EA’s adults-only title Army Of Two looks pretty interesting right from the cover. The players are modern mercenaries, wearing distinctive masks, and it’s a world apart from the clinical Tom Clancy stuff we’re used to lately. The premise carries throughout the game as well, with surprisingly good writing, albeit in a boring story context. I wish they’d just forget about a story altogether unless they have something good on offer. Again, car games don’t need plots, why would shooting games? Thankfully it’s not too in-your-face, in this case.
The game’s foremost selling point is basing everything on teamwork. You can’t achieve much anything without your partner, juggling the attention of the enemies by drawing fire with “Aggro”. You gain Aggro by being loud. When they’re shooting at you, your partner can flank them and take them out. The basic idea works well, lending a satisfying tactic feel to the whole gunplay. You often need to approach a heavy-hitting enemy position by drawing fire in turns until one of you gets close enough to take it out.
There are other co-op moves as well, the best of which is the first aid. When one of you goes down, the other needs to drag you to safety to administer first aid. The guy being dragged can continue to fight, despite being down, which is great. Then there’s the boost-up move to reach heights, the wholly unnecessary co-op snipe maneuver and the tandem parachuting with one guy steering and the other guy sniping. The parachuting is fun. Then there’s the back to back maneuver, which is triggered when you’re surrounded, in scripted positions. Both guys get infinite ammo and increased stopping power and everything goes slow motion. It looks and feels good, but the scripted nature is just too pasted on. It would’ve been great if they had found ways to better incorporate the moves to the overall gameplay.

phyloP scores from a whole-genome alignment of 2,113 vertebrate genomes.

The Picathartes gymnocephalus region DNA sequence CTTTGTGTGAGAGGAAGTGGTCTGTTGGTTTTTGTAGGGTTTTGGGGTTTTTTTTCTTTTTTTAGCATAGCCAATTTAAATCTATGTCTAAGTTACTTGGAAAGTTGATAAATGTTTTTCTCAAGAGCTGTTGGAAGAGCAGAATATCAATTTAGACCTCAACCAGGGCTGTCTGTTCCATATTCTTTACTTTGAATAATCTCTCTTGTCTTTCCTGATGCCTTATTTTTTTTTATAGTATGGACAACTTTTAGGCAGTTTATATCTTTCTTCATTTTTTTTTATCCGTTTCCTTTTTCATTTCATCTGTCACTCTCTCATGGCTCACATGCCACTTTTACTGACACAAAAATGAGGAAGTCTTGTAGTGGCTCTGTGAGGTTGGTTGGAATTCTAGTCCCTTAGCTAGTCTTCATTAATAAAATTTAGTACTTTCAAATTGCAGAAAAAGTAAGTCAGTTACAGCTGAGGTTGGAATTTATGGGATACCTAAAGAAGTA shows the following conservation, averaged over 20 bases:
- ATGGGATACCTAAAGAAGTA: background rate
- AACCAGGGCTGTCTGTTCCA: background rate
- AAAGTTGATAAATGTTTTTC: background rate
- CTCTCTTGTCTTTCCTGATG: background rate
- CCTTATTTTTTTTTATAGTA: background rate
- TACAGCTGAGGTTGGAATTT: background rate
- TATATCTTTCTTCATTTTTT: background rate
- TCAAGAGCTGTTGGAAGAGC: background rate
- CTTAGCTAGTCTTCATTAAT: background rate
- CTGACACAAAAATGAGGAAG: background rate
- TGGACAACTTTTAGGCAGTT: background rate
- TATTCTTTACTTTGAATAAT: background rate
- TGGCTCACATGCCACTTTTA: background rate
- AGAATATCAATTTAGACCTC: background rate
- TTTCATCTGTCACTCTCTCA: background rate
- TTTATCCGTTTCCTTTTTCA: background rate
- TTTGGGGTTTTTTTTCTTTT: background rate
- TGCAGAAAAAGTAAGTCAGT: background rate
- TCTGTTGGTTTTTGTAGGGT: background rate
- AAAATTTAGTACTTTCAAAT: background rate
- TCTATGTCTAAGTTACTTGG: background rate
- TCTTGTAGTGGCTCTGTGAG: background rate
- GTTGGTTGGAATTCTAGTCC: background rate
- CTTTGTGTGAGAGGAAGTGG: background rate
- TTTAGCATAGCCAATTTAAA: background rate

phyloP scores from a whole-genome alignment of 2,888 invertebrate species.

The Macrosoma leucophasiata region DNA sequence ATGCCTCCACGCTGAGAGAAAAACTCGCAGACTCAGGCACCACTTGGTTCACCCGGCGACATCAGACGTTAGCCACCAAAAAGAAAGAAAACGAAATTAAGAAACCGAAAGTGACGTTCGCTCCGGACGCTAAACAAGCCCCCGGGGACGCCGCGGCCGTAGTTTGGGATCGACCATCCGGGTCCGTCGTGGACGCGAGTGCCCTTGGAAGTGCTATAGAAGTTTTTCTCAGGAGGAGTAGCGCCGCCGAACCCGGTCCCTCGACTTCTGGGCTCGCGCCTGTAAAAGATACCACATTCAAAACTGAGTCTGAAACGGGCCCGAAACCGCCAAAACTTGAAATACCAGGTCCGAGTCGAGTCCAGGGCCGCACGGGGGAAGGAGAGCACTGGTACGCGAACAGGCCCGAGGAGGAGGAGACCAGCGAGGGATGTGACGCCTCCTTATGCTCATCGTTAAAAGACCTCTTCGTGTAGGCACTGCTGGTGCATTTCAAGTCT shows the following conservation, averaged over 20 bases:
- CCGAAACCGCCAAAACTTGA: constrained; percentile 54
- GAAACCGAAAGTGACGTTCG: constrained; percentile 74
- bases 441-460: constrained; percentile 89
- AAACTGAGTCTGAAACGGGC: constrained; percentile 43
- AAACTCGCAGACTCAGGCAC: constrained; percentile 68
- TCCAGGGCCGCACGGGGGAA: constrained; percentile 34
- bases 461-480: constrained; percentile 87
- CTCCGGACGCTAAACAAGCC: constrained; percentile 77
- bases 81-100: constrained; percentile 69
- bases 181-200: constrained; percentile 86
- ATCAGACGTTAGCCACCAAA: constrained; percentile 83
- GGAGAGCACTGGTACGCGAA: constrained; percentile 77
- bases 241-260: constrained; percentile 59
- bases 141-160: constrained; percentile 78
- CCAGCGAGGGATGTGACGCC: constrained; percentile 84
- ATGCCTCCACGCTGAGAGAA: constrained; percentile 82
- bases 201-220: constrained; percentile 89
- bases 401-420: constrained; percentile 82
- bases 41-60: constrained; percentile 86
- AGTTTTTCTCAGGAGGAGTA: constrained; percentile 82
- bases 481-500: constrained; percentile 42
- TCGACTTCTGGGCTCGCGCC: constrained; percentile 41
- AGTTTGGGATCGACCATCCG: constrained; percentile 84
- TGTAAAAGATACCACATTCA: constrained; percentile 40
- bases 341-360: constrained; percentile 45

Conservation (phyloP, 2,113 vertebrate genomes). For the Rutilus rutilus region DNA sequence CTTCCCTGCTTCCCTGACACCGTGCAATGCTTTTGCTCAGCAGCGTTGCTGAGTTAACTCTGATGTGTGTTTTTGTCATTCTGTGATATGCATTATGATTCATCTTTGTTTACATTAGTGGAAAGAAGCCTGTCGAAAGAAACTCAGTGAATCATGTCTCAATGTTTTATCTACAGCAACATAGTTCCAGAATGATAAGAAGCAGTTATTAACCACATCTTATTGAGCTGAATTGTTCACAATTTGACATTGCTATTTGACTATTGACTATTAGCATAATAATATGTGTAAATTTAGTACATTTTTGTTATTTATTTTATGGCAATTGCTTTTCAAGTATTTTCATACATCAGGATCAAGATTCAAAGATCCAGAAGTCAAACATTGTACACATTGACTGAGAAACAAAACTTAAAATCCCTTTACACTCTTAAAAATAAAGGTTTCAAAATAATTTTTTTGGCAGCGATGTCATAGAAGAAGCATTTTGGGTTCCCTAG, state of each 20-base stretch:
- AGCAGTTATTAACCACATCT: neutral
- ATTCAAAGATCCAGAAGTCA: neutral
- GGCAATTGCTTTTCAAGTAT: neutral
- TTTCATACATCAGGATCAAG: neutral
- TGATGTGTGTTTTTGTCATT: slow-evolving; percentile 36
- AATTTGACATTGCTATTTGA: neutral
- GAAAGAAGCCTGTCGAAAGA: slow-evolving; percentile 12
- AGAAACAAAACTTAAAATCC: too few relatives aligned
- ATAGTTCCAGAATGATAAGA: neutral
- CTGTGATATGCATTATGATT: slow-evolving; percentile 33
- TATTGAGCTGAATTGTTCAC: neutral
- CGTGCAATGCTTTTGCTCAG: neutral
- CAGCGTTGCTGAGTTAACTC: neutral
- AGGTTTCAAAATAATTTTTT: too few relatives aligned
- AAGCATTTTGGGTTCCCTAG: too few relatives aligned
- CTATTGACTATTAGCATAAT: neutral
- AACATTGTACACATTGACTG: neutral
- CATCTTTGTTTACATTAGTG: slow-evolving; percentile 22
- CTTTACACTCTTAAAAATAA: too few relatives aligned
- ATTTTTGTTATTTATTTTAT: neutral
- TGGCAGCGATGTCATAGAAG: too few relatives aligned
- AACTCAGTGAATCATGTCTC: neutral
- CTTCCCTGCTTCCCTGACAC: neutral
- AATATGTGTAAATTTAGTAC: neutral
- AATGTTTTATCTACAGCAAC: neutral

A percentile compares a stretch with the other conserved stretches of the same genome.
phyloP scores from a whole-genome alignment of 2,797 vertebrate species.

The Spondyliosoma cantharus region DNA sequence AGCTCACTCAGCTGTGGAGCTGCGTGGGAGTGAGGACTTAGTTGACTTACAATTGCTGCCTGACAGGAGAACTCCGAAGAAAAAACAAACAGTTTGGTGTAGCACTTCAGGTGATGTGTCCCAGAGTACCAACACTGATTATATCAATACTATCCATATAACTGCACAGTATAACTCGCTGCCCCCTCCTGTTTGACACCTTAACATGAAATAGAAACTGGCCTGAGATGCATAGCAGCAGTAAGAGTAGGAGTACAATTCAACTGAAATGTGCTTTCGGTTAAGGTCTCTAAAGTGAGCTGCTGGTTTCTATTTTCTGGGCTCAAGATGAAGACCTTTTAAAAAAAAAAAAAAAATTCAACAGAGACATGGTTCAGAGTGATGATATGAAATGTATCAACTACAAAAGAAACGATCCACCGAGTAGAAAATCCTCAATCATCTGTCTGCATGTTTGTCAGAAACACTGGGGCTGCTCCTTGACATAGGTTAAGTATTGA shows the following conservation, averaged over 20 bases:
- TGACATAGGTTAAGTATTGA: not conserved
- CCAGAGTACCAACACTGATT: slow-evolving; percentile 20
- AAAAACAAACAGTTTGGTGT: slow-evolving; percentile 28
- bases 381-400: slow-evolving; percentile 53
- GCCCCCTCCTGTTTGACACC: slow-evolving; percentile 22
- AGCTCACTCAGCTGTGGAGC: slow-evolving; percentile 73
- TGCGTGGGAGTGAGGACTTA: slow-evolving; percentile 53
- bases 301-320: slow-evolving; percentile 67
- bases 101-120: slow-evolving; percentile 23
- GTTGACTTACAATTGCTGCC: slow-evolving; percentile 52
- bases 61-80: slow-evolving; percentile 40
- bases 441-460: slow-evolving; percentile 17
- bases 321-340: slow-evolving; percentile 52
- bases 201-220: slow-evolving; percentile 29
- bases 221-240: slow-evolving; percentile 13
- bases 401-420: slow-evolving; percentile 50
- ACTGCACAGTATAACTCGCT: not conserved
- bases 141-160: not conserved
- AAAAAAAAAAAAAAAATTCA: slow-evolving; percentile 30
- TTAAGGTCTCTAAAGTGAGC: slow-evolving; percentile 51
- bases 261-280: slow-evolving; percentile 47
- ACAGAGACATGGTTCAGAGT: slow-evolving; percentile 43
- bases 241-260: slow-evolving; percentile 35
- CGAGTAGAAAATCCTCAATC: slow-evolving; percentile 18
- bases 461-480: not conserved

Apart from the co-op moves, the other gimmick Army Of Two has is a gun upgrade system. You buy new parts for your weapons, culminating in “pimped” versions with gold plating – perfect for drawing Aggro. I wish they had even more options, but as it is, it’s a cool system and makes you attached to your armoury.
I’ve played through most of the single player campaign now, enjoying it, but it can get a little monotonous with the realistic, dry environments and few standout moments. It’s obvious it will be a better title when played with a friend, so looking forward to that. Overall, I wish it had more variety and I applaud the focus on playing with friends. I have yet to try the multiplayer, which sounds interesting as well, played in pairs.